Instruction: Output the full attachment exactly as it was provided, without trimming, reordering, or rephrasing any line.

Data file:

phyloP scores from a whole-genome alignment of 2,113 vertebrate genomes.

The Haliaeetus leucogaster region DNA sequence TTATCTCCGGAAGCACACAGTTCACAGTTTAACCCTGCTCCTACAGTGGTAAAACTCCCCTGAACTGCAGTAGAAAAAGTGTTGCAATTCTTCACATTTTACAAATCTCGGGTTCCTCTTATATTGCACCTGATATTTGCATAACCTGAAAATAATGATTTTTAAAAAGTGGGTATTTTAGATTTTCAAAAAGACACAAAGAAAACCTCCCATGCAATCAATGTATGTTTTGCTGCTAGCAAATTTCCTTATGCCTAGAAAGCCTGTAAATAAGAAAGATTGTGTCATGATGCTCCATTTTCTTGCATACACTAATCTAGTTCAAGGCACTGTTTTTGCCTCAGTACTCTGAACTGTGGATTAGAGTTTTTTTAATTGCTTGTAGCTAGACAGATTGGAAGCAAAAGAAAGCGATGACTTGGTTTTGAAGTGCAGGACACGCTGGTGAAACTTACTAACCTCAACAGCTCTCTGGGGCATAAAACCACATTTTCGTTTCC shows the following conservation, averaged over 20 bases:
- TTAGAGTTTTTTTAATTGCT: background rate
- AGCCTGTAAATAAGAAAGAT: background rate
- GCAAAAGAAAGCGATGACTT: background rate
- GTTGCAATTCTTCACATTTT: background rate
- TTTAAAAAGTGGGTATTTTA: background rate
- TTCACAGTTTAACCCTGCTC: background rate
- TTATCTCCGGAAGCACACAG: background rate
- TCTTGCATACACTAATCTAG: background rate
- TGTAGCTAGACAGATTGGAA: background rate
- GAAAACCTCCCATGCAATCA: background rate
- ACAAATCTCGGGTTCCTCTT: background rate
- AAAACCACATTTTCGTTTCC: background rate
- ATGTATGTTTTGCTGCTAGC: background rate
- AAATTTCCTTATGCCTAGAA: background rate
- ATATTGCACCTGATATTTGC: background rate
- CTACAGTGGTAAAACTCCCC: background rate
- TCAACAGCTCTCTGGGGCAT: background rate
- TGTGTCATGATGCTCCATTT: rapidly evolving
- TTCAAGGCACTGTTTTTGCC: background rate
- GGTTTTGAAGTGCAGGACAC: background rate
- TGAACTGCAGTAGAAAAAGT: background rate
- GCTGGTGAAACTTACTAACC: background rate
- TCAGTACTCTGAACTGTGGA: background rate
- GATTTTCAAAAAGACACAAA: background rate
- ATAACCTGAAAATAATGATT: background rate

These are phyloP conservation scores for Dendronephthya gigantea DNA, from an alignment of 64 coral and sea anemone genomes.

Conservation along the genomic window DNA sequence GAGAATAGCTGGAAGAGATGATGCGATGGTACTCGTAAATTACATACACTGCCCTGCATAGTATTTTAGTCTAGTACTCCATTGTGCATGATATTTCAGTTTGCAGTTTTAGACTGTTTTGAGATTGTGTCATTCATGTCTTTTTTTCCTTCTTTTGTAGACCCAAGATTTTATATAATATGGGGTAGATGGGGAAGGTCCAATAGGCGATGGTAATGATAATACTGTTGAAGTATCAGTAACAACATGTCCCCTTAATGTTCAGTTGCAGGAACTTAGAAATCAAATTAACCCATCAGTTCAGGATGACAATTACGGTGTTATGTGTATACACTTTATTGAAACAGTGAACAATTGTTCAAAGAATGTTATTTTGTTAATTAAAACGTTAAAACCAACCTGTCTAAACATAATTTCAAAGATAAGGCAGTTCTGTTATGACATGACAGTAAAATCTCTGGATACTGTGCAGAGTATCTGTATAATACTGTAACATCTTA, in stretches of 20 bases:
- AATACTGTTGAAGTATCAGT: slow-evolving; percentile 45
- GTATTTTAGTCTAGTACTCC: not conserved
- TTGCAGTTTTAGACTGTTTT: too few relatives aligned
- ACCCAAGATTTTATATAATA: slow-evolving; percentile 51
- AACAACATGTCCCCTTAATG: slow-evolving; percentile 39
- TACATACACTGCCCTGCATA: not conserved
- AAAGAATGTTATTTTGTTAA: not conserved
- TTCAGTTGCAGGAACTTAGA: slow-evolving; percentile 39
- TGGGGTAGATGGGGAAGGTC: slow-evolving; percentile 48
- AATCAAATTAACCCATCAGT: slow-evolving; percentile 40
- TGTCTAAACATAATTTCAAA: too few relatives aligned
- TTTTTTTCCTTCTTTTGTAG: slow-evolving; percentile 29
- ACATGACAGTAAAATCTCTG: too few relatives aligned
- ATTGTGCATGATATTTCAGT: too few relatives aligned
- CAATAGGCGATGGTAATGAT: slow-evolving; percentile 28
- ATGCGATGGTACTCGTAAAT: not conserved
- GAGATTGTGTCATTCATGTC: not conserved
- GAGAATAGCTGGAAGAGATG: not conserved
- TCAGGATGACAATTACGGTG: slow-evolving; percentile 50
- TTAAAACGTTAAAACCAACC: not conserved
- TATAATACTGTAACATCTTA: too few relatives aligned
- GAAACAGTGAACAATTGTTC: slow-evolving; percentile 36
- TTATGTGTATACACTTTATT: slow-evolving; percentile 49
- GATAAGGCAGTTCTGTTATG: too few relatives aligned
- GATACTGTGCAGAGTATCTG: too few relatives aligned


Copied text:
phyloP scores from a whole-genome alignment of 2,113 vertebrate genomes.

The Haliaeetus leucogaster region DNA sequence TTATCTCCGGAAGCACACAGTTCACAGTTTAACCCTGCTCCTACAGTGGTAAAACTCCCCTGAACTGCAGTAGAAAAAGTGTTGCAATTCTTCACATTTTACAAATCTCGGGTTCCTCTTATATTGCACCTGATATTTGCATAACCTGAAAATAATGATTTTTAAAAAGTGGGTATTTTAGATTTTCAAAAAGACACAAAGAAAACCTCCCATGCAATCAATGTATGTTTTGCTGCTAGCAAATTTCCTTATGCCTAGAAAGCCTGTAAATAAGAAAGATTGTGTCATGATGCTCCATTTTCTTGCATACACTAATCTAGTTCAAGGCACTGTTTTTGCCTCAGTACTCTGAACTGTGGATTAGAGTTTTTTTAATTGCTTGTAGCTAGACAGATTGGAAGCAAAAGAAAGCGATGACTTGGTTTTGAAGTGCAGGACACGCTGGTGAAACTTACTAACCTCAACAGCTCTCTGGGGCATAAAACCACATTTTCGTTTCC shows the following conservation, averaged over 20 bases:
- TTAGAGTTTTTTTAATTGCT: background rate
- AGCCTGTAAATAAGAAAGAT: background rate
- GCAAAAGAAAGCGATGACTT: background rate
- GTTGCAATTCTTCACATTTT: background rate
- TTTAAAAAGTGGGTATTTTA: background rate
- TTCACAGTTTAACCCTGCTC: background rate
- TTATCTCCGGAAGCACACAG: background rate
- TCTTGCATACACTAATCTAG: background rate
- TGTAGCTAGACAGATTGGAA: background rate
- GAAAACCTCCCATGCAATCA: background rate
- ACAAATCTCGGGTTCCTCTT: background rate
- AAAACCACATTTTCGTTTCC: background rate
- ATGTATGTTTTGCTGCTAGC: background rate
- AAATTTCCTTATGCCTAGAA: background rate
- ATATTGCACCTGATATTTGC: background rate
- CTACAGTGGTAAAACTCCCC: background rate
- TCAACAGCTCTCTGGGGCAT: background rate
- TGTGTCATGATGCTCCATTT: rapidly evolving
- TTCAAGGCACTGTTTTTGCC: background rate
- GGTTTTGAAGTGCAGGACAC: background rate
- TGAACTGCAGTAGAAAAAGT: background rate
- GCTGGTGAAACTTACTAACC: background rate
- TCAGTACTCTGAACTGTGGA: background rate
- GATTTTCAAAAAGACACAAA: background rate
- ATAACCTGAAAATAATGATT: background rate

These are phyloP conservation scores for Dendronephthya gigantea DNA, from an alignment of 64 coral and sea anemone genomes.

Conservation along the genomic window DNA sequence GAGAATAGCTGGAAGAGATGATGCGATGGTACTCGTAAATTACATACACTGCCCTGCATAGTATTTTAGTCTAGTACTCCATTGTGCATGATATTTCAGTTTGCAGTTTTAGACTGTTTTGAGATTGTGTCATTCATGTCTTTTTTTCCTTCTTTTGTAGACCCAAGATTTTATATAATATGGGGTAGATGGGGAAGGTCCAATAGGCGATGGTAATGATAATACTGTTGAAGTATCAGTAACAACATGTCCCCTTAATGTTCAGTTGCAGGAACTTAGAAATCAAATTAACCCATCAGTTCAGGATGACAATTACGGTGTTATGTGTATACACTTTATTGAAACAGTGAACAATTGTTCAAAGAATGTTATTTTGTTAATTAAAACGTTAAAACCAACCTGTCTAAACATAATTTCAAAGATAAGGCAGTTCTGTTATGACATGACAGTAAAATCTCTGGATACTGTGCAGAGTATCTGTATAATACTGTAACATCTTA, in stretches of 20 bases:
- AATACTGTTGAAGTATCAGT: slow-evolving; percentile 45
- GTATTTTAGTCTAGTACTCC: not conserved
- TTGCAGTTTTAGACTGTTTT: too few relatives aligned
- ACCCAAGATTTTATATAATA: slow-evolving; percentile 51
- AACAACATGTCCCCTTAATG: slow-evolving; percentile 39
- TACATACACTGCCCTGCATA: not conserved
- AAAGAATGTTATTTTGTTAA: not conserved
- TTCAGTTGCAGGAACTTAGA: slow-evolving; percentile 39
- TGGGGTAGATGGGGAAGGTC: slow-evolving; percentile 48
- AATCAAATTAACCCATCAGT: slow-evolving; percentile 40
- TGTCTAAACATAATTTCAAA: too few relatives aligned
- TTTTTTTCCTTCTTTTGTAG: slow-evolving; percentile 29
- ACATGACAGTAAAATCTCTG: too few relatives aligned
- ATTGTGCATGATATTTCAGT: too few relatives aligned
- CAATAGGCGATGGTAATGAT: slow-evolving; percentile 28
- ATGCGATGGTACTCGTAAAT: not conserved
- GAGATTGTGTCATTCATGTC: not conserved
- GAGAATAGCTGGAAGAGATG: not conserved
- TCAGGATGACAATTACGGTG: slow-evolving; percentile 50
- TTAAAACGTTAAAACCAACC: not conserved
- TATAATACTGTAACATCTTA: too few relatives aligned
- GAAACAGTGAACAATTGTTC: slow-evolving; percentile 36
- TTATGTGTATACACTTTATT: slow-evolving; percentile 49
- GATAAGGCAGTTCTGTTATG: too few relatives aligned
- GATACTGTGCAGAGTATCTG: too few relatives aligned